As this fourth talk is for VicSoc, I have to warn you it costs £5 to view. I know. A disgrace. But cheaper than Netflix and Curzon Home Cinema. And shorter. And VicSoc needs the money – rest assured, I do not get a bean. Meanwhile VicSoc has to carry on its work as statutory consultative body on planning matters, and keeping a sharp eye out for buildings under threat, despite the current unpleasantness. Whereas I am a diversion.
If you missed Alec Hamilton’s talk yesterday lunchtime, it is available on the Churches Conservation Trust’s YouTube feed. Just enter ChurchesConservation Trust into your browser and you will find all the information.
Weekly lectures are free and are live at 1.00pm but you do need to register or sign into Facebook.
Following a water burst last week, on Friday the damaged surface was being removed (revealing some of the original stone sets). Although the Church remains closed (Covid) details of online services can be found on the web site www.manchestermethodists.org.uk
Alec Hamilton author of the recently available book ‘Arts and Crafts Churches’, published and available from Lund Humphries, gave an excellent lecture last evening for the SAHGB (Society of Architectural Historians of Great Britain). With over 400 illustrations taken from churches across the country, showing a wealth of both variations and similarities of what can be said to be examples of the Arts and Crafts Church.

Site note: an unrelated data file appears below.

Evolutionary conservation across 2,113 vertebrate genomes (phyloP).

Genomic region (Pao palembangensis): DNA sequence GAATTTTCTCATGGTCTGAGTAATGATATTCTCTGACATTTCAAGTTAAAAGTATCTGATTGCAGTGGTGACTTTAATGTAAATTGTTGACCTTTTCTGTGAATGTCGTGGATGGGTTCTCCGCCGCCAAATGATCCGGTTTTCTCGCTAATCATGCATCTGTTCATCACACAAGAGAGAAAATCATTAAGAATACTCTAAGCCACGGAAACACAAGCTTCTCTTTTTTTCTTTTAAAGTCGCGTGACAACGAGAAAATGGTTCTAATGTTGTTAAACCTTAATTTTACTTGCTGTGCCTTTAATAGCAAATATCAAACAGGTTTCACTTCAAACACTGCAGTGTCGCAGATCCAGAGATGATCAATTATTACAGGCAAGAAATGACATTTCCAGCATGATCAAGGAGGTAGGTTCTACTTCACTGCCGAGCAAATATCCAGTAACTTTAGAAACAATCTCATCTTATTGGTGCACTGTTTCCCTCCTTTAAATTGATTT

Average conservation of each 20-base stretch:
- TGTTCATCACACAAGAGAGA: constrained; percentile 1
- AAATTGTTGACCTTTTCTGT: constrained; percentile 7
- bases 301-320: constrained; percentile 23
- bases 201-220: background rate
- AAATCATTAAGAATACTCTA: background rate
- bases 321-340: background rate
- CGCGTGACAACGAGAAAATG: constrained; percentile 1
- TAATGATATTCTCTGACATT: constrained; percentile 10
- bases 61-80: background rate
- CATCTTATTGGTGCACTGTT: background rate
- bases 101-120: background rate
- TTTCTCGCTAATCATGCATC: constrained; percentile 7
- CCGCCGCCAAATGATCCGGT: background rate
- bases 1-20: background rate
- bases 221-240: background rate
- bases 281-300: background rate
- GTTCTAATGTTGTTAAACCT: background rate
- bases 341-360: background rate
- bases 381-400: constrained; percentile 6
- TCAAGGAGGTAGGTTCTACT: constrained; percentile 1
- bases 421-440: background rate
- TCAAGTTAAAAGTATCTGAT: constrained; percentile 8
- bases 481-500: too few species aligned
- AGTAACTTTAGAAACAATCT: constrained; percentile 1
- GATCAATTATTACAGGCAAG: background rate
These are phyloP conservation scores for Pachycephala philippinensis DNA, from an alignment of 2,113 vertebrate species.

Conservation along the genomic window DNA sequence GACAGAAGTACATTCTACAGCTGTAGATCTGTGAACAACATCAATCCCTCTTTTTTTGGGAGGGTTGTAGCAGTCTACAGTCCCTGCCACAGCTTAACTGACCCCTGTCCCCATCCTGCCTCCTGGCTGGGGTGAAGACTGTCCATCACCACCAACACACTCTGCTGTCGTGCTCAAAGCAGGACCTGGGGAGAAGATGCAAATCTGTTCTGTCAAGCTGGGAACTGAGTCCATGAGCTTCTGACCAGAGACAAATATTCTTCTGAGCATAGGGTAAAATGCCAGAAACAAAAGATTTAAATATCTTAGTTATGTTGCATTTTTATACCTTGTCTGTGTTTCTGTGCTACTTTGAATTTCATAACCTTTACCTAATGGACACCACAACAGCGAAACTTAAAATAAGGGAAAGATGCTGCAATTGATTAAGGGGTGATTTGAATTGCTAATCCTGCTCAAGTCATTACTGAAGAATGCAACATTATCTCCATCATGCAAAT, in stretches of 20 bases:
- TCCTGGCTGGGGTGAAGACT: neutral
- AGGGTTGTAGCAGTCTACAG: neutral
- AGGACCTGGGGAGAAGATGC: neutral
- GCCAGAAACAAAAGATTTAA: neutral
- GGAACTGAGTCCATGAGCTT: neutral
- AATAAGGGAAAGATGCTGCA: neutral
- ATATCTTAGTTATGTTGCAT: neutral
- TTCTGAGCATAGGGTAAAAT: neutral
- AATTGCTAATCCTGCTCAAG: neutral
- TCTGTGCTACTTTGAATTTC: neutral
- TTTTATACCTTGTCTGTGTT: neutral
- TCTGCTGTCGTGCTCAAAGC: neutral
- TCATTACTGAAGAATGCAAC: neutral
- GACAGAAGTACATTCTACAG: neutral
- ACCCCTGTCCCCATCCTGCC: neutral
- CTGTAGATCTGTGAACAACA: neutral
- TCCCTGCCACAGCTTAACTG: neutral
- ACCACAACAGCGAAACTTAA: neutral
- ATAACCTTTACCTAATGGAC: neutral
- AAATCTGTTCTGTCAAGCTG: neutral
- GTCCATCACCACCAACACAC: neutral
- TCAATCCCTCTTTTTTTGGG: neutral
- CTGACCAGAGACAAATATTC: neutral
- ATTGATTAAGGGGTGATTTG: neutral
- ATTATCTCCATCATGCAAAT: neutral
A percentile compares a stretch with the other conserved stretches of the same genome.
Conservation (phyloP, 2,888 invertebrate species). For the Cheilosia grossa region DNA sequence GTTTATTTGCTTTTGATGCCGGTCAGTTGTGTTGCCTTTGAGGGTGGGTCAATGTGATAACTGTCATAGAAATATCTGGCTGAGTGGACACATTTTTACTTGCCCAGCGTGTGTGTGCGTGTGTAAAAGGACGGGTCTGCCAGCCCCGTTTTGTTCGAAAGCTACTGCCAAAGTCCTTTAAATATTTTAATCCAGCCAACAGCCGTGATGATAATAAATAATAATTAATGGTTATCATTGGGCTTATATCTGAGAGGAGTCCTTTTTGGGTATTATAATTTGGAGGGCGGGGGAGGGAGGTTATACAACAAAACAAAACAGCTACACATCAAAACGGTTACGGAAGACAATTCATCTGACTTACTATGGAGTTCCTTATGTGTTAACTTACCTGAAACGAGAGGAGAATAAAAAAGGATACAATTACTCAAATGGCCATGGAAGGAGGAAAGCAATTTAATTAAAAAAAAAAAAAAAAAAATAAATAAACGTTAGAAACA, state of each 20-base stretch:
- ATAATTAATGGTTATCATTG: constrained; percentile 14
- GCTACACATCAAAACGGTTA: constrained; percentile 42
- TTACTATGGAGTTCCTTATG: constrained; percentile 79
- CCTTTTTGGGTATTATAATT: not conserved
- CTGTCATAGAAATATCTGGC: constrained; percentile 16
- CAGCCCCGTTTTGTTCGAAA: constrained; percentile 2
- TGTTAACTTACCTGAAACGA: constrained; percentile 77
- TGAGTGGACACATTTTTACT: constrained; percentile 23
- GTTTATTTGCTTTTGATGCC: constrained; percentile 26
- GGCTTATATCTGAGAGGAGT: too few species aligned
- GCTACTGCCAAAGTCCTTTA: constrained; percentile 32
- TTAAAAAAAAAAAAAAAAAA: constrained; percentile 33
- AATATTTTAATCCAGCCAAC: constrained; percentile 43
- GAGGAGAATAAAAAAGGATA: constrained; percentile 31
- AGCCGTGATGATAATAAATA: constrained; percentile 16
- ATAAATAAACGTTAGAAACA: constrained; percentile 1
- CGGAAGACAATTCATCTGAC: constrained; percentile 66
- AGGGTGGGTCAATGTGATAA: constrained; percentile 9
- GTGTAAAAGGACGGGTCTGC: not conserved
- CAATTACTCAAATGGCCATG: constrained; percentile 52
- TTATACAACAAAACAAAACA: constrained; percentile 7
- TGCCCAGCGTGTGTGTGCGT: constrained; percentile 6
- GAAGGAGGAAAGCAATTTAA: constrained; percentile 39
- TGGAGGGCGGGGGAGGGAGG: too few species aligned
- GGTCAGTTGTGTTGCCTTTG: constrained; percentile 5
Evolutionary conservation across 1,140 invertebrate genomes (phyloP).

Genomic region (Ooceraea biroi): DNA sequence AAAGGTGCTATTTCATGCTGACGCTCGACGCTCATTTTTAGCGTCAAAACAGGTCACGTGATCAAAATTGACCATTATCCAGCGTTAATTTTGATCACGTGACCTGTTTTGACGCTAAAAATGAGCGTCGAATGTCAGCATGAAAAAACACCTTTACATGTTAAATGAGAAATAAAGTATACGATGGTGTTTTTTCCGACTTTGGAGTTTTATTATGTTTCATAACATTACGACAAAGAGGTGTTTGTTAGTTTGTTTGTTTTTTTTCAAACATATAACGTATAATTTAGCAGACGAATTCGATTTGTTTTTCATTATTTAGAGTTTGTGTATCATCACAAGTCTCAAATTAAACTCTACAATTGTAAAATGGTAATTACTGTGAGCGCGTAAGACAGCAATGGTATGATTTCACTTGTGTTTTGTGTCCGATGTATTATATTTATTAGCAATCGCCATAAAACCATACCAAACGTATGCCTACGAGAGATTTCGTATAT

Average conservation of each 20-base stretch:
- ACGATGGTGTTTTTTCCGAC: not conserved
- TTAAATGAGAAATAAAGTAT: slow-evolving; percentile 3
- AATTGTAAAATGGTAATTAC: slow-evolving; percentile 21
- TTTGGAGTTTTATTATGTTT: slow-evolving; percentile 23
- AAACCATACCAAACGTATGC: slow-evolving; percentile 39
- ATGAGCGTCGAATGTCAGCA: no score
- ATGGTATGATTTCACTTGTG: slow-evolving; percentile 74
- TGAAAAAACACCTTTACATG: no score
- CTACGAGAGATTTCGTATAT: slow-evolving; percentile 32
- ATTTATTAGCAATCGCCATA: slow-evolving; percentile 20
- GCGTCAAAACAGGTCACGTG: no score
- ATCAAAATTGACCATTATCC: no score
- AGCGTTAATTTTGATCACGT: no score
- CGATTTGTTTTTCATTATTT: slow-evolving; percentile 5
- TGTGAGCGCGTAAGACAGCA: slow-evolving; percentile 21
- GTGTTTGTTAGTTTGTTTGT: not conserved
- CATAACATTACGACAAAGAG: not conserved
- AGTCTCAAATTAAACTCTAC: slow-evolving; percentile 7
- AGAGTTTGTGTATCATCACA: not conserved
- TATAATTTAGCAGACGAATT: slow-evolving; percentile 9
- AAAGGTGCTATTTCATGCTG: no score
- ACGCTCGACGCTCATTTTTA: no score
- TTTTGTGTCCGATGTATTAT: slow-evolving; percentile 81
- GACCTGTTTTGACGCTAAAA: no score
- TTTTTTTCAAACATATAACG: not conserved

The ‘icing on the cake’ for me was the mention of, and images of Long Street Methodist Church, together with the plug for the website www.artsandcraftschurch.org
A recording of a previous talk by Alec on ‘Arts and Crafts Churches’ is available on the Victorian Societies website www.victoriansociety.org.uk or try the link Arts & Crafts Churches – Crowdcast
The Rev. Caroline Wickens departs Long Street Methodist Church to continue her 45 mile sponsored ride around the Churches in the Circuit. Donations are in aid of the Faith Network for Manchester and donations can be made via the Ride for Faiths Together page on gofundme.com
Saint Martin’s Church was established in 1867 by Mrs Hudson of Brabyns Hall. It was designed by John Dando Sedding and subsequently extended by Henry Wilson. The church contains art works by William Morris, Dante Gabrielle Rosetti, Sir Edward Burne-Jones, Ford Maddox Brown and Christopher Whall.
Edgar Wood painted a picture of the art nouveau Lady Chapel which was designed by Henry Wilson. It shares some of the stylisms used by Wood.
Following the long lock down, Theo (martial arts leader) held his first session on Monday last. Although having to have his classes outside to conform to guide lines, it was good to see the premises in use once again. After this Monday’s outside session, he should be able to move back inside during the last week of the month.
While doing our weekly check of the building this morning, I opened the main church door to check the rain hopper and was surprised to be greeted by a delivery man. On balance he was more surprised than me to see the church door open. The delivery was a copy of a new book, by Julian Treuherz and Peter De Figueiredo, in which they “pull back the curtain to reveal 111 fascinating and eccentric destinations” in and around Manchester. “Edgar Wood in Middleton”, together with a photo of the garden and church feature at number 32 (alphabetic order). I suggest the church and school rooms fall in the fascinating category rather than the eccentric!